What it’s good to learn about anti-corruption amendments on Cincinnati poll


CINCINNATI – Voters in Cincinnati’s May 4 primary will pick up two amendments to the Anti-Corruption Charter after a year of scandal in City Hall.

Three city council members – Tamaya Dennard, PG Sittenfeld and Jeff Pastor – were arrested by the FBI in 2020 and charged with seeking bribes in exchange for favorable positions from certain local developers. A fourth, Wendell Young, was charged on April 15 for manipulating evidence related to a year-long text messaging scandal.

Vice Mayor Christopher Smitherman and Councilor Betsy Sundermann have each condemned the behavior of their colleagues and proposed a solution.

Issue 1 on your main ballot is Smithermans. Issue 2 is Sundmanns.

You’re not incompatible, said Smitherman. He would like to see both of them over.

Mistake 1

Smitherman’s proposed amendment to the Articles of Association would prevent an accused councilor from changing his “successor proxy form,” the official records of her preferred substitute, after the indictment.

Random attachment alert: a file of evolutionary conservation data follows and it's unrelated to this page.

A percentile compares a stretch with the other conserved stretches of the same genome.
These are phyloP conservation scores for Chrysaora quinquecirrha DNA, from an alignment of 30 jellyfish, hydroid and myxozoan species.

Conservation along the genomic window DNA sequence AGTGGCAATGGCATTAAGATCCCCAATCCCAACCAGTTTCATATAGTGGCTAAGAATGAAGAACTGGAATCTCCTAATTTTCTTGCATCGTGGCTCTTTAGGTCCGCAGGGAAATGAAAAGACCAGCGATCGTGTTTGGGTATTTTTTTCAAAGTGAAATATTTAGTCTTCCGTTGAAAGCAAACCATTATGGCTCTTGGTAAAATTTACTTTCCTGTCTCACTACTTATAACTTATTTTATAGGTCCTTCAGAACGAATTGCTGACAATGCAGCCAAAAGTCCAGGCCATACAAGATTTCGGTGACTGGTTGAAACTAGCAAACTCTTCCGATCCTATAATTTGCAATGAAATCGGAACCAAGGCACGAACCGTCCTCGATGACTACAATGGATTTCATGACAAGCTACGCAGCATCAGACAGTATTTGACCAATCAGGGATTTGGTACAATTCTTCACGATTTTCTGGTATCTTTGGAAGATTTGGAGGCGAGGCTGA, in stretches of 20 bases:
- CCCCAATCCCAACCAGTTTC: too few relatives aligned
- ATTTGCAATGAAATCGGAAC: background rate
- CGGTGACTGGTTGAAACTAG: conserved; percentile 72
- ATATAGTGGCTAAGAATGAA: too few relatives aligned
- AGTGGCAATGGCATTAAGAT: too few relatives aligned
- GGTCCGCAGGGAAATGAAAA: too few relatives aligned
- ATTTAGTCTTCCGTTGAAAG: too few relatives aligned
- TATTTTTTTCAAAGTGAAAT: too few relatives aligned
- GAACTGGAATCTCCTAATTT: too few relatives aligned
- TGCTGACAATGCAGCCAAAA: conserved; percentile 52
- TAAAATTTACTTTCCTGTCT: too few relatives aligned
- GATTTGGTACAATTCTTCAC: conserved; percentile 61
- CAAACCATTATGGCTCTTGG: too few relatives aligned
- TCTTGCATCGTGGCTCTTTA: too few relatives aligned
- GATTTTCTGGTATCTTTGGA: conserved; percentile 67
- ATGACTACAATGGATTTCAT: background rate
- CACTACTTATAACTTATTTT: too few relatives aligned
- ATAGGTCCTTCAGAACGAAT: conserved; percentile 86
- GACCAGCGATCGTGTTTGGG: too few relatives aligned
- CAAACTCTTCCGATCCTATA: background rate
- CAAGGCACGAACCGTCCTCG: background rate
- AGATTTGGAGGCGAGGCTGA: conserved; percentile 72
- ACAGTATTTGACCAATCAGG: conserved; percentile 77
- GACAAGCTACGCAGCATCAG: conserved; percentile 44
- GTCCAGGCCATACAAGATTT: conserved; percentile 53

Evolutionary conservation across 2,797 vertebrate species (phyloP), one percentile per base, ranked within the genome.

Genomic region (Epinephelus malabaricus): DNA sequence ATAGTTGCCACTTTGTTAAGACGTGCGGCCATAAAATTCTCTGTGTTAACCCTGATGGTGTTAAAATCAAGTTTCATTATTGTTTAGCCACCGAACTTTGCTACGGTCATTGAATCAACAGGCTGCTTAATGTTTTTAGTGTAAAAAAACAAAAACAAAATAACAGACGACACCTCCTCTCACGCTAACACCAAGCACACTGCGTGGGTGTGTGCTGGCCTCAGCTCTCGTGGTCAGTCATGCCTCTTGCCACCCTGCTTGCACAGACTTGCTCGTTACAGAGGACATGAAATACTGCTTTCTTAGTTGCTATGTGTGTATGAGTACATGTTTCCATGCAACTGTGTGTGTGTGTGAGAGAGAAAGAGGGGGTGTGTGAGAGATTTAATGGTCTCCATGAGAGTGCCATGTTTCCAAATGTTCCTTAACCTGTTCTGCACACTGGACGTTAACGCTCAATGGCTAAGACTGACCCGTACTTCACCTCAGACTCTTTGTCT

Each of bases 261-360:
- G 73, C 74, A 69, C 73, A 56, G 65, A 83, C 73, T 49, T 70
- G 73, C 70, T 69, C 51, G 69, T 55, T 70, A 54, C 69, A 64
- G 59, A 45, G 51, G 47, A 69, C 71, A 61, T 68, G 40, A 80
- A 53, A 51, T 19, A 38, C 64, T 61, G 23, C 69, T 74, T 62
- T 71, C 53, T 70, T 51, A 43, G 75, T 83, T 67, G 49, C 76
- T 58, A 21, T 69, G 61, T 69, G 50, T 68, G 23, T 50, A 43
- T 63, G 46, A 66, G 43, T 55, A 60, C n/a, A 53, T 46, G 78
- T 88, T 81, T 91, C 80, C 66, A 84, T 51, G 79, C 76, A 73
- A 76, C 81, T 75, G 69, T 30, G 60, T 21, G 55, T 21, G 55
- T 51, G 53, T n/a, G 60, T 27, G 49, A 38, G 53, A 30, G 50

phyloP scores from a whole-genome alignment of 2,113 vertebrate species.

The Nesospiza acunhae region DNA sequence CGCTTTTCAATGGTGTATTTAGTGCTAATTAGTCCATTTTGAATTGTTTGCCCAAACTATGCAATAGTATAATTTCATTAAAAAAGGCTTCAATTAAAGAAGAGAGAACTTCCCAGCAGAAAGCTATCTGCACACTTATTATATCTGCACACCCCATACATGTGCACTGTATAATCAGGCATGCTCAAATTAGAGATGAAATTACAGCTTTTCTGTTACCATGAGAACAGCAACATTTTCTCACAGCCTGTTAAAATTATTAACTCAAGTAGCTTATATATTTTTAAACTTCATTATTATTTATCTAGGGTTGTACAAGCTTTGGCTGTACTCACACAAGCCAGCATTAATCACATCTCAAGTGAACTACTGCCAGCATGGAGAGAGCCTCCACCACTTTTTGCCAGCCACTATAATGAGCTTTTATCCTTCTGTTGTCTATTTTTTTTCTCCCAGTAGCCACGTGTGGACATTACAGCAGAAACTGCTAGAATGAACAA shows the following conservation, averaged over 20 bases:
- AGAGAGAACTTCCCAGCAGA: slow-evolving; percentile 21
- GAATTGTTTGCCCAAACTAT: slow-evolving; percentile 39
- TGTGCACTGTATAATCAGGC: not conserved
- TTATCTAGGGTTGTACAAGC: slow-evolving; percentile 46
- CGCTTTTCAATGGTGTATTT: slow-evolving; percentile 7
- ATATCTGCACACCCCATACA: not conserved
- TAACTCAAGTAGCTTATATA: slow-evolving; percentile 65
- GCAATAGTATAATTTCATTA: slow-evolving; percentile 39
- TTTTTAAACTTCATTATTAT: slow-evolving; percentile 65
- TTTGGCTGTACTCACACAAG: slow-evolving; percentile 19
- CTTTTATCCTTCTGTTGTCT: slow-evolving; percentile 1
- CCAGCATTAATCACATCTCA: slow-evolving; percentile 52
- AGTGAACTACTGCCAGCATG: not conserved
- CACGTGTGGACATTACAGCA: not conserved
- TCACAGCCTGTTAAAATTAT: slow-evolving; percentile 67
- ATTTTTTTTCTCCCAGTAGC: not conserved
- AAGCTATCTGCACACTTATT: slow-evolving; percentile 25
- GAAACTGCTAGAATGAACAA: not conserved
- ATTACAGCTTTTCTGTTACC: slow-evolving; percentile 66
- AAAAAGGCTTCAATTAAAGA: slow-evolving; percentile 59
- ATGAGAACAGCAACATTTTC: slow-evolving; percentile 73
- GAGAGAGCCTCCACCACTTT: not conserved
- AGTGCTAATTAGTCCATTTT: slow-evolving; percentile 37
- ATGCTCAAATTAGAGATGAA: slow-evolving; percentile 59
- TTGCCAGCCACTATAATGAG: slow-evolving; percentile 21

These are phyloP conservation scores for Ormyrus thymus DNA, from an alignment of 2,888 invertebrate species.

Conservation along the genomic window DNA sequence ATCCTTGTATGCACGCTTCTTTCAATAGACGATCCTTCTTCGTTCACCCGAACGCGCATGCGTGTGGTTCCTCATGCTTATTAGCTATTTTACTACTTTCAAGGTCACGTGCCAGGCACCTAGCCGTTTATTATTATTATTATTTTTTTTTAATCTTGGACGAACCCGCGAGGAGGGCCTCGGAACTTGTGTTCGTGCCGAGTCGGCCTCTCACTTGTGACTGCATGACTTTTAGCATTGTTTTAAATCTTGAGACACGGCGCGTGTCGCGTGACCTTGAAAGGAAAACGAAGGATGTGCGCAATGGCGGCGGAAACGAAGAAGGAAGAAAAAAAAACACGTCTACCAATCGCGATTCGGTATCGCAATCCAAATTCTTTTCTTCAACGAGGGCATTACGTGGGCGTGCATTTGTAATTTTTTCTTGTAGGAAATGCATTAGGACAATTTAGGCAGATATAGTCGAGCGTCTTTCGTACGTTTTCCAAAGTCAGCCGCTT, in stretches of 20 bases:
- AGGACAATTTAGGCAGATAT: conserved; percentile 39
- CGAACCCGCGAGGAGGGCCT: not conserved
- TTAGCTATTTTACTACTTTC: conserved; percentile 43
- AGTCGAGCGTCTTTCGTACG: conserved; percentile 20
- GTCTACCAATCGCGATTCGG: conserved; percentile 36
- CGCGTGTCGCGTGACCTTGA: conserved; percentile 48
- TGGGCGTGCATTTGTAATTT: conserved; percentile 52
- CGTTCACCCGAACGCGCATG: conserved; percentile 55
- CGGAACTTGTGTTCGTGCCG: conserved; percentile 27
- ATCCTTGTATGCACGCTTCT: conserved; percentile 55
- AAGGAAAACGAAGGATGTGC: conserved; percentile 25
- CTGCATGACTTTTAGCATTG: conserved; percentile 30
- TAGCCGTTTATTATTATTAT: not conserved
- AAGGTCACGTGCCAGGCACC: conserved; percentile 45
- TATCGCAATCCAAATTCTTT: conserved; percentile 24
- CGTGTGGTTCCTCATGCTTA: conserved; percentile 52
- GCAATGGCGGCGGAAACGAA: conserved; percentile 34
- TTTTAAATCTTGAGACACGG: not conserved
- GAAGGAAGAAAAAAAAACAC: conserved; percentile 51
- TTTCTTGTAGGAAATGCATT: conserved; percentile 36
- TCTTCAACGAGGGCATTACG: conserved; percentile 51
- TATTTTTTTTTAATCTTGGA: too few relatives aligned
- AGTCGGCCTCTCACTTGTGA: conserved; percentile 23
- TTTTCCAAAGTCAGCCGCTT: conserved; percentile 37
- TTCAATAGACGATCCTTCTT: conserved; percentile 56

It also allows the city’s attorney – the attorney who represents the Cincinnati government in most cases – to appoint a dedicated prosecutor to handle the case.

“What it does is, it tightens the charter to what we thought was impossible, which is now possible,” said Smitherman. “Right now we’re asking our legal team to make a decision about your nine bosses and that just doesn’t seem sensible.”

Issue 2

Sundermann, who is among the most outspoken local voices expressing her frustration with the city hall’s tarnished image, believes her amendment is “badly needed this year,” she said.

It gives the city council the option to suspend another councilor if they are charged. The council has nine seats; If the problem is resolved, a seven-person vote can suspend a member officially charged with a crime.

“If Issue 2 had passed a year ago, we could have suspended Mr. Pastor, Mr. Sittenfeld and Mr. Young, who is currently under indictment and is still sitting here voting with us,” said Sundermann. That is a big problem. “

Currently, an accused councilor can only be suspended through a lengthy legal process that must be requested by the Ohio Attorney General or the public.

Each way can take months, said Sundermann.

Issue 2 also requires council members to complete ethics training and, as in issue 1, prevents an accused member from changing their designated successor after arrest.

“One and two deal with corruption and try to codify and support our charter and I want a yes vote for both of them,” Smitherman said.

Click here to read the elective language for yourself and see what’s on the table for elementary school on May 4th.